It is widely expected that the global economy will grow at only a moderate rate in 2023, with inflationary pressures easing and the effects of monetary policy in major economies diminished.
In the first three quarters of 2022, the “troika” — consumption, investment and exports — contributed a respective 41.3 percent, 26.7 percent and 32.0 percent to China’s GDP growth. As world economic growth decelerates, external demand will provide significantly less tailwind for China’s economic growth. The negative growth of China’s foreign trade imports and exports in the last two months has borne this out.
The latest data show that November’s global manufacturing PMI has been declining for six consecutive months and hovered below the 50 percent threshold for two consecutive months, indicating a lack of growth momentum worldwide. In November, U.S. inflationary pressure continued to recede, leading to a more dovish rate hike in December by the Federal Reserve, which announced a 50 basis point rate increase. It is widely expected the Fed will continue with moderate rate hikes in 2023, with a 25 basis point hike priced in at any particular time, before withdrawing from rate hikes outright in June.
For Europe, inflation continues to run at an elevated level, and the economy seems bound to fall into recession next year. China-U.S. trade and China-EU trade contributed more than 80 percent to China’s trade surplus. As outbound tourism resumes in 2023, China’s services trade deficit will widen significantly. All this dictates that Chinese policymakers need to turn to domestic demand as a growth driver.
Without doubt the Chinese economy will get back on track over time in 2023. Recently, the Chinese government calibrated its COVID response policies. Despite the short-term blow, or initial shock wave, China’s economy is expected to rebound in the second quarter, with GDP growth at around 4.7 percent for the year and 5.0 percent in 2024.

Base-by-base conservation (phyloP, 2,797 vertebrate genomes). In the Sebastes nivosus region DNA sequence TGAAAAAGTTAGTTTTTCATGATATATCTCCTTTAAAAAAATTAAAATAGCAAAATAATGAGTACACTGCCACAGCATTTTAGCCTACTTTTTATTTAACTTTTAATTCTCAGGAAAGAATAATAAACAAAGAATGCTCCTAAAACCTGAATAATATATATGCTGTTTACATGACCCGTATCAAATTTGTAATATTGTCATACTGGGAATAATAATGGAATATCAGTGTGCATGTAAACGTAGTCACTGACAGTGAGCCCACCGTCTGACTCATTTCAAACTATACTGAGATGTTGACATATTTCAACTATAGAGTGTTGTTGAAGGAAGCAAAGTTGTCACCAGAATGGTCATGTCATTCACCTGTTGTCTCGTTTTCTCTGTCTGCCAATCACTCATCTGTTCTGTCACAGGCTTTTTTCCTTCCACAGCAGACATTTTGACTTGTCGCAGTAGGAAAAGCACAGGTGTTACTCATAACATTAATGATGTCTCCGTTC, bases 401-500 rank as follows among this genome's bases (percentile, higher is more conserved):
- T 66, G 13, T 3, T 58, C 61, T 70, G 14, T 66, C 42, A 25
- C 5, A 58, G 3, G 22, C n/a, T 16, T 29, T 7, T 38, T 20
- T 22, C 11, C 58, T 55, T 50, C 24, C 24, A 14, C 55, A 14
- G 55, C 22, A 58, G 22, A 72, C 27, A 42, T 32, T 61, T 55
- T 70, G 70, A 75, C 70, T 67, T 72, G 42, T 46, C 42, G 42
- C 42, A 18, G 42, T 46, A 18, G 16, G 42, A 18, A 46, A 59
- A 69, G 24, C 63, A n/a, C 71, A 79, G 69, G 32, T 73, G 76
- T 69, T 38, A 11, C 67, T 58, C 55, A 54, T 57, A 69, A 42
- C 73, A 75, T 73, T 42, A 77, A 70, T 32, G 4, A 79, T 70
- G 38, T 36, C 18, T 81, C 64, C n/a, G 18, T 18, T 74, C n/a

In the new year, imported inflationary pressure will subside in China and prices will remain stable, with CPI at around 3 percent and PPI trending higher from a low basis to 4 percent throughout the year. The employment situation will improve significantly. One reason is that the economy is reopening and demand for labor is rising. The other is that the baby boomers born in the early 1960s are retiring, leaving large numbers of jobs open. The yuan will continue to fluctuate against the U.S. dollar, but basic equilibrium will be maintained in the balance of payments.
The Central Economic Work Conference prioritizes the expansion of domestic demand. Therefore, investment in fixed asset will expand faster in 2023 and can be expected to grow by more than 8 percent for the year. In the real estate sector, investment will move from negative to positive territory as the confidence of private and foreign investors rises, contributing to faster growth in high-tech industries and social sectors.
The investment structure will be significantly optimized. In 2023, odds are that the real estate sector will pick up steam over time, but the recovery will be range-bound. Consumption will gain momentum, especially from the second quarter onward, with a strong recovery in domestic tourism that will spur the growth of transportation, entertainment and catering services. China’s stock market will gain traction as well.